The Lower Quote, As If You Didn't Know, Is By Richard Dawkins, Son.

Wednesday, March 15, 2006

Irshad Manji Rocks - Religion Still Silly

I'm reading a great book at the moment. It's called The Trouble With Islam Today by Irshad Manji, the former host of Queer TV. She's pretty much the woman a lot of hard-core Muslims hate - an outspoken, smart, lesbian Muslim. She is willing to stand up amongst the throngs and allow her head to stick above, questioning the base tenents of their faith. Many admire her, flocks hate her, but you can't ignore the questions she asks. Well, actually, if you are a person of faith, you certainly can ignore them because ignoring inquiry is bred into you from the time you are a blastocyst.

I am really enjoying this book. That said though, I have to say that it's difficult for me to keep my objectivity. Allow me to explain: I am obviously an atheist and I have been away from any type of organized religion for more than a decade now. Being apart from religion and reading science books and trying to learn about the world around me has taken up a large amount of my free time to the point where I don't pay attention to any religious goings-on. Not a trace of "faith" remains in me.

What that leads to, at least in my case, is that when I now hear about religions and their creation myths...they just sound fuckin' retarded. I mean, really silly. It's as if you are a newcomer to a neighborhood and at the "welcome party", everyone tells you about the Green Fairy that comes into your room at night and either punches you in the face or leaves you a shiny quarter, depending on her evaluation of your performance that day.

Of course, there are the "we all deserve a punch in the face" Green Fairy folks who are quite militant and if the Fairy doesn't give out the punch, they'll do it for her (because you have obviously done something worthy of a punch). Then there are the "quarters for everyone" Fairy people who just thoroughly enjoy the nice aspects of the Fairy's behavior and can't understand the "puncher's" rationale for focusing on the negative parts of their faith.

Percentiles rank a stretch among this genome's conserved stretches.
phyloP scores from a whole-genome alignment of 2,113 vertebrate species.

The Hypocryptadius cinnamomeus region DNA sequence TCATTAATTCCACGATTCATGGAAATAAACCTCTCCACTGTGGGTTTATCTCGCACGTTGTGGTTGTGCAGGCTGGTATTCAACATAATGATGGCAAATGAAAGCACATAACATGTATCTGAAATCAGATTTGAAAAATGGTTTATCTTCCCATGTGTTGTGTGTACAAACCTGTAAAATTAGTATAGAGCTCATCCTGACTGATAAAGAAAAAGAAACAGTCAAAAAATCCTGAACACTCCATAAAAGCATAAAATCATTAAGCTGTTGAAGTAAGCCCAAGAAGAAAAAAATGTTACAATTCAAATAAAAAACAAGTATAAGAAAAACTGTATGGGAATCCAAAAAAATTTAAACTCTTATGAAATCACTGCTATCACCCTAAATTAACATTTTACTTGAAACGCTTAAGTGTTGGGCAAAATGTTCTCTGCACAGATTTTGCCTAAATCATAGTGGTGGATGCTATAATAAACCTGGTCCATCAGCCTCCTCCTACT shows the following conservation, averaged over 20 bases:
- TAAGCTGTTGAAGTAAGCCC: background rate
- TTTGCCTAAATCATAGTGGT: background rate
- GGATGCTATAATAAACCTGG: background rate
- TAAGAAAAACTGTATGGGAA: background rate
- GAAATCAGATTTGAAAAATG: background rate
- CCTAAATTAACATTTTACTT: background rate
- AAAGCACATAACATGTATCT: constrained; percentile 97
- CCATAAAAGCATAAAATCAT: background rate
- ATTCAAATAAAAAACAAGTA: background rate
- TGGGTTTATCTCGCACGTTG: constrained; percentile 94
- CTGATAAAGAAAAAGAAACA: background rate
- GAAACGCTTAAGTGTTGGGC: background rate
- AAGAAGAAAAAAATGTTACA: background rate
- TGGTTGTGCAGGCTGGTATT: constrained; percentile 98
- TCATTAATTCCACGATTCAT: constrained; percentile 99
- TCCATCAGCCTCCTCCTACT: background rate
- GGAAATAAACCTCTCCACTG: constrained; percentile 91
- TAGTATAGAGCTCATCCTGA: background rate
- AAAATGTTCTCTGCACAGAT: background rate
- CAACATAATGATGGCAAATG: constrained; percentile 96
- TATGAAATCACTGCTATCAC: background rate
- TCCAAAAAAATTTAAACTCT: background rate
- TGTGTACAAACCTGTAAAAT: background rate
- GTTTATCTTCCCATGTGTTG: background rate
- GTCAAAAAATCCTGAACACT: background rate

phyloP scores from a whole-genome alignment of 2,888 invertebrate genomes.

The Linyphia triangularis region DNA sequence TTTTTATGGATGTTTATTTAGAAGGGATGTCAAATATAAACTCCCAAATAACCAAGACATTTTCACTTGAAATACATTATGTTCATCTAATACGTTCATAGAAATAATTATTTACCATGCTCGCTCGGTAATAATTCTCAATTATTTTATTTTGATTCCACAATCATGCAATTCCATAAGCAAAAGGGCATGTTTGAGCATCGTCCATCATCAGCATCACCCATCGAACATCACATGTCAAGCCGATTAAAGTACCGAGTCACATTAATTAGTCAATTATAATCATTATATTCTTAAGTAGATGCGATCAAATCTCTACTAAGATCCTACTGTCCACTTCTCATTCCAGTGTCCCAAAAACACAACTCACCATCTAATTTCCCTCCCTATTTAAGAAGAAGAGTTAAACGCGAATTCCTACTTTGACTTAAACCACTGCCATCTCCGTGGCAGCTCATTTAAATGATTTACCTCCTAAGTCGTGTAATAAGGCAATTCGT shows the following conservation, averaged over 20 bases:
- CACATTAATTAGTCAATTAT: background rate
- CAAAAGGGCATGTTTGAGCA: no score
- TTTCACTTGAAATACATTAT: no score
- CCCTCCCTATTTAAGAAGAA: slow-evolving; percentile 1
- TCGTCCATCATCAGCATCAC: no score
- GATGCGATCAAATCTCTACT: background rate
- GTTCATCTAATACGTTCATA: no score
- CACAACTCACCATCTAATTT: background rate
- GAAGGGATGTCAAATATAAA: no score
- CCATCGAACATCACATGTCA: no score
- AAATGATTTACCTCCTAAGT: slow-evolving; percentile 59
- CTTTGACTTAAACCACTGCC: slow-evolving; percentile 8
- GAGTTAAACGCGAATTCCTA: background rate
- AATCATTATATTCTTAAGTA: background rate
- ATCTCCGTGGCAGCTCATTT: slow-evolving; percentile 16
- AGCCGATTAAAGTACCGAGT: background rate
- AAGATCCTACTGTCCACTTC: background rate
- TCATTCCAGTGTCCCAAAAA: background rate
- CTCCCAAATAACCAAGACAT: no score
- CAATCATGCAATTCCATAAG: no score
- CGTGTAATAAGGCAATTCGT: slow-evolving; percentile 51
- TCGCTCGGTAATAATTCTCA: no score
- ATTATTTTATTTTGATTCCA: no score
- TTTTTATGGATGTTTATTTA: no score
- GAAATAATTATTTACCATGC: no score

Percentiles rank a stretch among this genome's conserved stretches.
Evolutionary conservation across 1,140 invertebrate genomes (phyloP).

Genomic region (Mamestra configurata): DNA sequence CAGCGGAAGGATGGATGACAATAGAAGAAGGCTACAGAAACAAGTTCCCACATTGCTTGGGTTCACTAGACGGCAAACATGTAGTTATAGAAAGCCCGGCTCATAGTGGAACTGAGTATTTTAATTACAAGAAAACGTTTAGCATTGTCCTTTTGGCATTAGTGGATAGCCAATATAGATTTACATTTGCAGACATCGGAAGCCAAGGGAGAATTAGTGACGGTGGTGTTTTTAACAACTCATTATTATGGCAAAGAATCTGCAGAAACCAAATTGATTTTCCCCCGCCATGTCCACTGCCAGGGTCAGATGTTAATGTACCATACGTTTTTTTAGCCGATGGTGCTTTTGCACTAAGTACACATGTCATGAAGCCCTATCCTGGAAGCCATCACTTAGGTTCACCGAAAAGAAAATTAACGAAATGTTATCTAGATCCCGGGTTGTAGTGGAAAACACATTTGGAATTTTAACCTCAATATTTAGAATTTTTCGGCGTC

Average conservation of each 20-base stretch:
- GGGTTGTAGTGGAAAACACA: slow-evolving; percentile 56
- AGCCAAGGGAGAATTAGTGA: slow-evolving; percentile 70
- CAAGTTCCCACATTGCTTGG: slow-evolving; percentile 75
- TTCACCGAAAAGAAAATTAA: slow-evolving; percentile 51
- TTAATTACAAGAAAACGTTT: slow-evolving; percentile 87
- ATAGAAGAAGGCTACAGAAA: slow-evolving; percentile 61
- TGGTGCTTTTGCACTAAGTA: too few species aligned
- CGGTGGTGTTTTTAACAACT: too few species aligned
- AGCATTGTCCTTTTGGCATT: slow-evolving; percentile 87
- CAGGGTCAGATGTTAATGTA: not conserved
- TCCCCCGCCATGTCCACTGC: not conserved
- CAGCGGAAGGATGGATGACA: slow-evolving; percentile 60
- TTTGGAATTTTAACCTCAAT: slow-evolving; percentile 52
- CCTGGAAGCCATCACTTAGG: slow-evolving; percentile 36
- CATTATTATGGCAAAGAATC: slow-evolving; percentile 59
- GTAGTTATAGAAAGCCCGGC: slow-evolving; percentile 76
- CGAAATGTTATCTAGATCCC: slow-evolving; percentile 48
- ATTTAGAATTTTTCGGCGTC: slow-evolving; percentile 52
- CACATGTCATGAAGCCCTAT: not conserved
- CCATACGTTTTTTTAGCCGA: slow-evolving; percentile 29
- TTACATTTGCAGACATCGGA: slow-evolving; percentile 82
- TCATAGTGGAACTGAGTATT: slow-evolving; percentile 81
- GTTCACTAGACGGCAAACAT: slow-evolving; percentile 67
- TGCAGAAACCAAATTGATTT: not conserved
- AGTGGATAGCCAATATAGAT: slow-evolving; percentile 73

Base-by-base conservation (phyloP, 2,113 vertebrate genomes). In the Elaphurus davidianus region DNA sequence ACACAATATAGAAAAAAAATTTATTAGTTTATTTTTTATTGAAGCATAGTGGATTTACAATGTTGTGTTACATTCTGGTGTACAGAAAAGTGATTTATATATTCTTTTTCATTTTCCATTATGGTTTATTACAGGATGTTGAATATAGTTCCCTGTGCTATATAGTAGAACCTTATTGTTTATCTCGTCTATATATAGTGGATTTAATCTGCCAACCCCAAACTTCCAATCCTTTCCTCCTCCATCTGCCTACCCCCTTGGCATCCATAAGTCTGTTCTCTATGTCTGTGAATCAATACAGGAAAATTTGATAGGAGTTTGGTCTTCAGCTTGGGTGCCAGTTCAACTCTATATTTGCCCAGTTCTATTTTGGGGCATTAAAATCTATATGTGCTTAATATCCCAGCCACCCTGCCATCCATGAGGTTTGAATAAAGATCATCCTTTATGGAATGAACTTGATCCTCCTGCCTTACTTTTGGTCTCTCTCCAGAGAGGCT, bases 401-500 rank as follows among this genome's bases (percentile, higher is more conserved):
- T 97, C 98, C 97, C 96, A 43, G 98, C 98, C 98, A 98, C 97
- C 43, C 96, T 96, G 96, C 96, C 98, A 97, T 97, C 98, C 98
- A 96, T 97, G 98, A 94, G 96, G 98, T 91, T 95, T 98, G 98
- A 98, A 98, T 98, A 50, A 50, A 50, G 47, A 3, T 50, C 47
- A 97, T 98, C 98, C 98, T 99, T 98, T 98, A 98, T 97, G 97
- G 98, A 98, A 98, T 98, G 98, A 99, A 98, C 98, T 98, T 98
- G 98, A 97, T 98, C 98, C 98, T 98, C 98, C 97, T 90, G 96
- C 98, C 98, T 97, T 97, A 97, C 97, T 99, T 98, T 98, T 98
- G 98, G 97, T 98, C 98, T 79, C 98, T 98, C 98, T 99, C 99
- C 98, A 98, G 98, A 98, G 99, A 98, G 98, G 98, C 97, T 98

Ms. Manji, rational as she is and as necessary to her faith group as she is, still to me sounds like the person who says, "Ok, well let's examine the books about our beloved Green Fairy and see what it precisely says about quarters and punching. Then we'll be able to give equal rights to all people and get past all this societal backwardness."

Do you see the problem I have? Debating on the worthiness of an entirely silly subject makes me crazy. It's having a serious debate about the number of twists in a unicorn's horn. There are no unicorns and no answer will have any basis in reality, so can we just stop it please? To paraphrase an old quote, "Arguing about religion is like competing in the Special Olympics - even if you win, you're still a retard."

I highly recommend the book (apart from all my whining) for anyone who wants a great, objective look at Islam.

4 Barbaric Yawps:

At 17/3/06 10:46 am, Blogger beepbeepitsme said...

I have added you to my blogroll, hope you don't mind :)

At 17/3/06 12:38 pm, Blogger BigHeathenMike said...

Not even a bit! Thanks for reading and adding me and have yourself a great Friday (green beer or not).

At 18/3/06 5:31 pm, Blogger Why Palestinians Usually Get It Wrong said...

Irshad Manji Got it Right Today in the New York Times

Irshad Manji got it right today in her New York Times opinion piece titled “How I Learned to Love the Wall.” Ms. Manji writes, “this barrier, although built by Mr. Sharon, was birthed by "shaheeds," suicide bombers whom Palestinian leaders have glorified as martyrs. Qassam missiles [launched at Israel] can kill two or three people at a time. Suicide bombers lay waste to many more. Since the barrier went up, suicide attacks have plunged, which means innocent Arab lives have been spared along with Jewish ones. Does a concrete effort to save civilian lives justify the hardship posed by this structure? The humanitarian in me bristles, but ultimately answers yes.”

At 13/7/06 1:01 pm, Anonymous Scenedesmeriffic said...

I am SO enjoying your blog! Reading through the archives now, obviously. :)

What you said about the creation myths of all religions just sounding silly is actually a good bit of what finally made me decide I'm an atheist! When my child was about 18 months old, I was starting to try to tell him about the tenets of our faith, and it just sounded so completely hollow, like any other fairy tale I read to him at bedtime! When faced with the realization that I was responsible for teaching this new little person the facts about the world he lives in, I just couldn't bring myself to tell him myths as if they were fact. It feels so much better, so much more honest, to be raising him to be a critical thinker.


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